Nzeogwu: I was being sensible. The last thing we desired was unnecessary waste of life. If I had stuck to my guns there would have been a civil war, and as the official head of the Army, he would have split the loyalty of my men. Again, you must remember that the British and other foreigners were standing by to help him. Our purpose was to change our country and make it a place we could be proud to call our home, not to wage war.
Ejindu: It has been said that Gen. Ironsi set out to complete your job for you. Was there anything you did not like in his administration ?
Nzeogwu: Yes, everything. First he chose the wrong advisers for the work he halfheartedly set out to do. Most of them were either mediocre or absolutely unintelligent. Secondly, he was tribalistic in the appointment of his governors. Thirdly the Decree 34 (which nullified the federal constitution and established a unitary government) was unnecessary, even silly. In fact .
Ejindu: But you wanted a unitary government ?
Nzeogwu: No. Not a unitary government as such. We wanted to see a strong centre. We wanted to cut the country to small pieces, making the centre inevitably strong. We did not want to toy with power, which was what he did.
Ejindu: Tell me, what do you think of him as a soldier?
Nzeogwu: I am afraid I cannot tell you that. But I will say that as a person he was very well liked and as the Supreme Commander, his orders were promptly carried out.
Ejindu: If he joined the Army as a gunner, he must have progressed as a military strategist?
Nzeogwu: Yes, if he had, he could have done so. But he actually joined the Army as a tally-clerk and was a clerk most of the time.
Ejindu: From the present chaos, what type of Nigeria do you envisage?
Nzeogwu: In the first place, secession will be ill-advised, indeed impossible. Even if the East fights a war of secession and wins, it still cannot secede. Personally, I don't like secession and if this country disintegrates, I shall pack up my things and go. In the present circumstances, confederation is the best answer as a temporary measure. In time, we shall have complete unity. Give this country a confederation and, believe me, in ten or fifteen years the young men will find it intolerable, and will get together to change it. And it is obvious we shall get a confederation or something near it. Nothing will stop that.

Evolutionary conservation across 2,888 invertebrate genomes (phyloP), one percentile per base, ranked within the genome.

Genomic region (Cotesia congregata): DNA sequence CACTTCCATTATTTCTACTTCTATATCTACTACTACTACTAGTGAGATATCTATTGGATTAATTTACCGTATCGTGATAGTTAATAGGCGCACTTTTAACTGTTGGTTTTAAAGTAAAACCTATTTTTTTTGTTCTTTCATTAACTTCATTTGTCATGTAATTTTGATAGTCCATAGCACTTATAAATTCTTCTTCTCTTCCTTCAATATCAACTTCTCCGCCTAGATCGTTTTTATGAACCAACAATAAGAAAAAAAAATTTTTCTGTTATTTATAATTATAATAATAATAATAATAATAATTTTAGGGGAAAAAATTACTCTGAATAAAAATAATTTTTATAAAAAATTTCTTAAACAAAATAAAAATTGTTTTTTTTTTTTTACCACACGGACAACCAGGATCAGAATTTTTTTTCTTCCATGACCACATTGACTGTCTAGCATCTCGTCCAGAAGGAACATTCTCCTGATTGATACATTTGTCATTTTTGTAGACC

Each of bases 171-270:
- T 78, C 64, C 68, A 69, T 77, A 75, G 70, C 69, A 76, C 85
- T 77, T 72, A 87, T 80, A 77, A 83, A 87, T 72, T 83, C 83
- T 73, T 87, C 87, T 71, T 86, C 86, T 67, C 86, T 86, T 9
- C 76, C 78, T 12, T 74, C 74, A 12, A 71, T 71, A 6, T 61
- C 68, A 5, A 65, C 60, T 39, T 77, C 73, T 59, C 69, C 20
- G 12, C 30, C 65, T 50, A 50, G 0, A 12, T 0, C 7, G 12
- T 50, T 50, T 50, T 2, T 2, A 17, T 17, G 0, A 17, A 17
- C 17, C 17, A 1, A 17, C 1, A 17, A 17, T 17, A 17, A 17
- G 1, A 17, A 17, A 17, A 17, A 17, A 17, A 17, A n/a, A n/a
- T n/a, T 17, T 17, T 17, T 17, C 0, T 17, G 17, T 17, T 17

Ejindu: Do you think there will be any war?
Nzeogwu: No. Nobody wants to fight. The East which is best equipped and best prepared for war, does not want to attack anybody. The North cannot fight. And Lagos cannot fight now. If they had attacked the East in August or September, they would have had a walk-over. Today, I think they will be ill-advised to try.
Ejindu: An Englishman said to me the other day that the best thing Ojukwu can do is to take over Lagos. Do you think he can do it even if he wanted to?
Nzeogwu: Yes, I think the East is strong enough to do it if they want to. But it will serve no useful purpose. It can only serve to destroy life and property. You see, the effective power does not lie in Lagos but in Kaduna, and if you remove Gowon somebody else will take his place. If you capture the South against the North, all you can achieve is civil war, disintegration and border clash.
Source: Crisis and Conflict in Nigeria, January1966 - July 1967. A. H. M. Kirk-Greene.Oxford Univeristy Press, 1971
Thursday, 19 September 2013
King’s School (as it was then called) came into being by an act of British parliament on the 20th of September 1909, with Mr Lomax as its first principle.
The school opened with 10 pioneer students which included J.C. Vaughan, Isaac Ladipo Oluwole, Frank Macaulay, Herbert Mills (from the Gold Coast), O.A. Omololu and Moses King. Oluwole was the first senior prefect of the school.
In 1914, Sir Fredrick Luguard, the Governor General of Nigeria described Kings College, Lagos in a white paper as " the leading school in the colony as well as the premier school"